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Pediatric surgeon praises robot helpers

Nick Barber | April 8, 2010
The da Vinci Si surgical system lets doctors at Children's Hospital operate in 3D

"We'll be able to control a robot in another country, and this allows us to really spread our expertise," he said. "Remote surgery has taken place, but there is still a lot of technology that has to be made so that the movement is a little more seamless."

The operating room at CHB houses both the control console and the robot. The console is several feet away from the patient and can accommodate two surgeons. Typically one surgeon takes the lead and trains another on the technology.

"It's nice to have a console so that I can immediately take control if something goes wrong," Nguyen said about the system.

The hospital first purchased a robot in 2001 for about US$1.5 million to $2 million. In December 2009 it bought the current system for $2.4 million. The new unit allows for dual control, but is also smaller and faster to set up.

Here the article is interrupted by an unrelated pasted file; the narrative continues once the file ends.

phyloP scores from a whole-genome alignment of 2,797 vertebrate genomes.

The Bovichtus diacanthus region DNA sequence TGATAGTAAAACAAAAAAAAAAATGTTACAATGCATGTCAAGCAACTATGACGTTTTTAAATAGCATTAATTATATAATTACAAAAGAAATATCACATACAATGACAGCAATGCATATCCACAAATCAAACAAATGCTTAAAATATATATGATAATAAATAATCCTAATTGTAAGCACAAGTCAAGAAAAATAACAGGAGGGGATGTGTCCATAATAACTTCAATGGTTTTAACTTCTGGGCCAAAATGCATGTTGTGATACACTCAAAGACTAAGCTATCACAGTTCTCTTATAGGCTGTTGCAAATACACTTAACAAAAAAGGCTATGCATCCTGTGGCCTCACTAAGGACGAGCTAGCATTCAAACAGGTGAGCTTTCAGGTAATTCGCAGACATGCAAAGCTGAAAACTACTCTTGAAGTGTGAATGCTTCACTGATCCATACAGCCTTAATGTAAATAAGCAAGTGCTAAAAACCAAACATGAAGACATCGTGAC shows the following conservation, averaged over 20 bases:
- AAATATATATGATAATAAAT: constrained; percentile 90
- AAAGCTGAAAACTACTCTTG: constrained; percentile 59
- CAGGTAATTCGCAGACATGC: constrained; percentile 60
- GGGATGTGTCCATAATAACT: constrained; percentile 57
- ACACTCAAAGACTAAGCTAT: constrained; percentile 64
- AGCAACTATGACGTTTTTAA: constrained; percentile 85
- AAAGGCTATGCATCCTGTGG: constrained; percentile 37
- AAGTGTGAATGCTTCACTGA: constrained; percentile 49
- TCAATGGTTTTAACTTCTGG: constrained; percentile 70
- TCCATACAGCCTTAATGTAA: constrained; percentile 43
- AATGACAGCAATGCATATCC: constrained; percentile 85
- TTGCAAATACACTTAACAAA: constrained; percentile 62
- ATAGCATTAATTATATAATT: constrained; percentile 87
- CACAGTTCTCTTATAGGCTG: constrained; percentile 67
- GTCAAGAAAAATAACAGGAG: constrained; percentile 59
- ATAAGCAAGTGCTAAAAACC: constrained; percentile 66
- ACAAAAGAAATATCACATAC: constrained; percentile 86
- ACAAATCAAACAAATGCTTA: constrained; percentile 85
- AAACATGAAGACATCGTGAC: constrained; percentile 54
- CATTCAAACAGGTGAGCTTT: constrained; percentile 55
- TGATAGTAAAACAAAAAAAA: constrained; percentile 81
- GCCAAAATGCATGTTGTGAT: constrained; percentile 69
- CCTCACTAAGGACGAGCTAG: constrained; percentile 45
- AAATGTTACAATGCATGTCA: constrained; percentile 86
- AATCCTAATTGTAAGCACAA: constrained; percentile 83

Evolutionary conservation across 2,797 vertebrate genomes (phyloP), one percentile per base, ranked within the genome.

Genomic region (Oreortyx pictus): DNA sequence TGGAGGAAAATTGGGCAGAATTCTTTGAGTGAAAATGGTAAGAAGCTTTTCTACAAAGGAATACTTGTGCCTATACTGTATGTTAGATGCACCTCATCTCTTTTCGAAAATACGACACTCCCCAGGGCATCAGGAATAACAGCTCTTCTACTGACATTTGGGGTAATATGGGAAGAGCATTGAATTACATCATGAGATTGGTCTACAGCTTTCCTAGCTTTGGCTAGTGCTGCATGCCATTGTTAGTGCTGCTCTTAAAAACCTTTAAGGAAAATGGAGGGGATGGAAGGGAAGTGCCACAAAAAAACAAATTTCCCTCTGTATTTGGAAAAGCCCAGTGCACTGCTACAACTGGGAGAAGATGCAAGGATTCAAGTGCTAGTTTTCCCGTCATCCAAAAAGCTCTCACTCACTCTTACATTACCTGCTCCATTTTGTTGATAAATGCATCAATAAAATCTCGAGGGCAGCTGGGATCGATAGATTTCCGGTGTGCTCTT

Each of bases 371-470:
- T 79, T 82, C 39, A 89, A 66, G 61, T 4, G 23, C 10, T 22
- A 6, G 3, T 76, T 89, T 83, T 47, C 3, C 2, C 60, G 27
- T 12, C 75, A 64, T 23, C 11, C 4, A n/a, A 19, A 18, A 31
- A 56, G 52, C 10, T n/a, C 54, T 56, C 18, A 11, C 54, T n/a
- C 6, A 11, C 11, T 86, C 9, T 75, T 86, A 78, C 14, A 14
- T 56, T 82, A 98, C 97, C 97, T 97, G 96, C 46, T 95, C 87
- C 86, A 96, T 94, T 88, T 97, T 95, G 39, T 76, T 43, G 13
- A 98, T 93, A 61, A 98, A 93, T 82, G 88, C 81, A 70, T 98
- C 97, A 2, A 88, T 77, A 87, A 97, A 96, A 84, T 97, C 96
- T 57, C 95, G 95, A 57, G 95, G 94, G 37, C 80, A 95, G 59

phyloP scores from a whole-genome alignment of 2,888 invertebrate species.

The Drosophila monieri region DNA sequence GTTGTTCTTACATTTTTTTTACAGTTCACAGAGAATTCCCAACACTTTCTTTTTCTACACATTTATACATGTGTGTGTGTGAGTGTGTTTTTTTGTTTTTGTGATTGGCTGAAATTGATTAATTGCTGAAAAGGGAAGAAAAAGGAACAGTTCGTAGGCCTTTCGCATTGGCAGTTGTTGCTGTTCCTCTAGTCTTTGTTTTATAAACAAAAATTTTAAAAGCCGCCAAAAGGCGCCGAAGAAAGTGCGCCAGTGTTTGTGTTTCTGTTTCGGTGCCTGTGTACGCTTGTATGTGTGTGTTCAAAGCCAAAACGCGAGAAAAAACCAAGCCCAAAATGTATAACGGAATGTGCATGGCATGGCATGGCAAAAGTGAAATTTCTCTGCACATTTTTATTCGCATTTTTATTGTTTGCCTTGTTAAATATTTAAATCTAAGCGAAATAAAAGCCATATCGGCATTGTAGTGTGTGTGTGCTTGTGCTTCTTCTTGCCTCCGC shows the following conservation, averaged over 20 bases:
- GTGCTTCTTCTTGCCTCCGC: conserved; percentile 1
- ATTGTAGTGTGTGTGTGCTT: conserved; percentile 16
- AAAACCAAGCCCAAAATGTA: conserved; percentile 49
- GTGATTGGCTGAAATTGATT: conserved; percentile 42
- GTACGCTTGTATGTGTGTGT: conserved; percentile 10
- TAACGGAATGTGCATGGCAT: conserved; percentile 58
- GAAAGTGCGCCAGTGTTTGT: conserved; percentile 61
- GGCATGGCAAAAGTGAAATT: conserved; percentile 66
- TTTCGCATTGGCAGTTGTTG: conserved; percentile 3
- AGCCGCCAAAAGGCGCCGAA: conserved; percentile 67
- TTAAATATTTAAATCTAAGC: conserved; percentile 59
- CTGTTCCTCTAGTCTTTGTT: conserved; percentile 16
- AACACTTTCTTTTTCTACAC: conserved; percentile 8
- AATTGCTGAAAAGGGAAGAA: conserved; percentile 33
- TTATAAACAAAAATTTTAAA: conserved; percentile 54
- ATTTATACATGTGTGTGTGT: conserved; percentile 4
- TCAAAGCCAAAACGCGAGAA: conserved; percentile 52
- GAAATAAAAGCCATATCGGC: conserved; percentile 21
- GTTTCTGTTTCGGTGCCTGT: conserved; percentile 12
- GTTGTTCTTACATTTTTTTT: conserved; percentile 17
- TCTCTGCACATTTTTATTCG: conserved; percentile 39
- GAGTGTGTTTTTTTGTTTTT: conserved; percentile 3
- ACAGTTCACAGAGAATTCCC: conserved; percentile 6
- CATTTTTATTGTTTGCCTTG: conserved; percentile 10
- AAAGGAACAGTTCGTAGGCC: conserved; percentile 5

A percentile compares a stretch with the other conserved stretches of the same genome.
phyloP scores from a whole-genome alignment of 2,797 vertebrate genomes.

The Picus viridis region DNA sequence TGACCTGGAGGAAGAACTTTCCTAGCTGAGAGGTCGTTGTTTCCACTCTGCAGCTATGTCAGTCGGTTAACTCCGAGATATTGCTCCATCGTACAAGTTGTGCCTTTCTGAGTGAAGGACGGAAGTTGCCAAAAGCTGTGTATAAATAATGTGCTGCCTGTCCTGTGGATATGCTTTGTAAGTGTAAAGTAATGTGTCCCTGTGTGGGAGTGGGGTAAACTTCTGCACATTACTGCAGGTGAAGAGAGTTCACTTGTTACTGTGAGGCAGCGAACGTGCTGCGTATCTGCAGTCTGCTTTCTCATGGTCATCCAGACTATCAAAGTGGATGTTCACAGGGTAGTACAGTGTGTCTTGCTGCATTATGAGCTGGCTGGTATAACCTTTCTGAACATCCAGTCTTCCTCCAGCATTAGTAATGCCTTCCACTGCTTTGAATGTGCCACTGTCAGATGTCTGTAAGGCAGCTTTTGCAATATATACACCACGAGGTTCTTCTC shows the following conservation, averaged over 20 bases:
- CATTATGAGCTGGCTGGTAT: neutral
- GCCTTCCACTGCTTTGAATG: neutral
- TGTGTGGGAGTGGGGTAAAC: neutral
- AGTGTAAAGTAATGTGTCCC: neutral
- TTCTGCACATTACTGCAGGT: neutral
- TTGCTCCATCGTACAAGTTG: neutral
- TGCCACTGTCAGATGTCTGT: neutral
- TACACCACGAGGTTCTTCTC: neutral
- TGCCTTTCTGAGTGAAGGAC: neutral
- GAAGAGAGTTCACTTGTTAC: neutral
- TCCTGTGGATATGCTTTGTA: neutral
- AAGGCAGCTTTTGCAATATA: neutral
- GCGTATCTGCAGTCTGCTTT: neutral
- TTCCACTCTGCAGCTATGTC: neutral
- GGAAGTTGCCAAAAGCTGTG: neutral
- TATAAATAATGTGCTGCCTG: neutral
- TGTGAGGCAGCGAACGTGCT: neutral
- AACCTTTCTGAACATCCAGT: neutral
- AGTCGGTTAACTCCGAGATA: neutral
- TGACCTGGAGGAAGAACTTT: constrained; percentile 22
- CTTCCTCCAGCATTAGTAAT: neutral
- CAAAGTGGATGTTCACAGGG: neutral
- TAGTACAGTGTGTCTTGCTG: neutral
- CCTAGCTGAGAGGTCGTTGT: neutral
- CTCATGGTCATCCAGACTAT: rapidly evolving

He said that CHB did a financial analysis to make sure that investing in the robot would be money well-spent. According to him, the hospital found that robotic surgery was 10 percent less expensive than open surgery.

"The reason for that is that it allowed patients to be out of the hospital a lot sooner, so a lot of the resources dedicated for patient post-op were able to be utilized for other patients," Nguyen said.

While he is excited about the benefits of robotic surgery there are still challenges, among them training surgeons and convincing people that this very expensive piece of equipment has an important effect on patient care.

And it is also a challenge to explain to parents that the robot is not operating on their child. "We have to tell them that the surgeon is still operating, this is just a piece of equipment," he said.


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